Cultures and Community takes on THETA 2017!

Cultures and Community takes on THETA 2017!
May 30, 2017 Lauren Attana
The Culture and Community project team submitted their paper on Enabling better data discovery of records across archives institutions and libraries  which won second place at The Higher Education Technology Agenda (THETA) in Auckland. Well done to our authors: Professor Mark Finnane, Sarah Nisbet, Michael McGuinness, Ingrid Mason, Nicolas Rossow and Malcolm Wolski!
The project team was out in full force at THETA, with project members Professor Mark Finnane and Michael McGuinness presenting a session on how the Prosecution Project and the Cultures and Community project enables better data discovery of records across archives institutions and libraries.
They demonstrated how the Prosecution Project paved the way for the Open API concept which will replace the current manual methods with automatic workflows that result in permanent links between objects held at the two repository/databases.

View Presentation Slides

  • "The eRSA support is very personal and solution-focused and not just a brushing off 'it's-your-fault-check-your-code' kind of support which one sometimes gets from University tech supports. I very much appreciate the help."  
    Sven SchellenbergSchool of Science, RMIT University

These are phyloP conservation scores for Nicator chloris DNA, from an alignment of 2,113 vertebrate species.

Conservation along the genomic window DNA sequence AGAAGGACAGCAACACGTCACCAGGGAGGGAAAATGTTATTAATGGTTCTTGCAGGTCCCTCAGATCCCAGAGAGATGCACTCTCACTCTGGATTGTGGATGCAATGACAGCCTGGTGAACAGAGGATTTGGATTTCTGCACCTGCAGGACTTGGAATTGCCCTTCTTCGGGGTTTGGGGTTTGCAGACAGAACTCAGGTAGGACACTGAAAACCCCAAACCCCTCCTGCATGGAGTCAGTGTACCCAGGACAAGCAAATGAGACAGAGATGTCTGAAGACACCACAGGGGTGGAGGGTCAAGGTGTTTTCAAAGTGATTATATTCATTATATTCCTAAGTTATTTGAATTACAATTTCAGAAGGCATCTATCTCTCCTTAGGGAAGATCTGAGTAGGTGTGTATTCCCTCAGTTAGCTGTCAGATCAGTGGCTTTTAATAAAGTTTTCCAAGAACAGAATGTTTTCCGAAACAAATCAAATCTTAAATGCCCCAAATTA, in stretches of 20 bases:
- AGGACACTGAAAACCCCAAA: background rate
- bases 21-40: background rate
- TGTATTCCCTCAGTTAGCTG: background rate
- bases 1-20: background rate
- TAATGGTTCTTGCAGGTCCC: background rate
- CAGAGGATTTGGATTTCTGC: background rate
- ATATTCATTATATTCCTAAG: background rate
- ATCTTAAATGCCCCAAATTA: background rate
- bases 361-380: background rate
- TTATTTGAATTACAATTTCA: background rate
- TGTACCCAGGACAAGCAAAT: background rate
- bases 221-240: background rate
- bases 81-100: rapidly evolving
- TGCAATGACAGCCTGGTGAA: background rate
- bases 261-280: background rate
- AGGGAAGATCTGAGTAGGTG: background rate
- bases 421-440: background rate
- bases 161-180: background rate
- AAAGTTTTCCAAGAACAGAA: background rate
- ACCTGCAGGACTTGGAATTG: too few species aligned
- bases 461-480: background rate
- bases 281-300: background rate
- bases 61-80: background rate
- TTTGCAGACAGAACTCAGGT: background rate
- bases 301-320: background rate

• “The supercomputing facilities at eResearch SA permit analysis of a host of interesting problems in evolutionary biology. It is the only computer system in SA that can perform certain complex calculations required to infer large evolutionary trees and associated patterns of evolution.”  
    Associate Professor Michael LeeSouth Australian Museum
  • “Open source intelligence is about extracting information from blogs, news sites and social media platforms, any information that can be freely accessed online. There’s way too much information out there for an individual or group of people to comprehend, so we have created automated tools to allow our users to extract the data they need...access to the latest technology allow[s] us to continue to provide the best platforms to our end-users.”
    David BlockowData to Decisions CRC
  • “Having access to greater computer power helps us put in place a more realistic model in terms of the number of atoms you can have in the system and that improves the predictive power of the calculations.”
    Professor Andrea GersonMinerals and Materials Science & Technology
  • "eResearch capabilities ... ensure we can continue to use the latest methods available in our field. The hope is that through the use of these technologies, we will be able to achieve some research outcomes that may otherwise not have been possible.”  
    Professor Ina Bornkessel-SchlesewskyCognitive Neuroscience, UniSA
  • On using an eResearch program to complete 3D modelling of architectural records: “We were able to build an interactive, photo image model of the [historical South Australian property Joseph Elliot’s cottage] home – transforming simple sketches and floor plans into an interactive 3D experience... what we have now is a computerised model that allows us to experience the Elliott house beyond just words on paper”.
    Associate Professor Christine Garnaut

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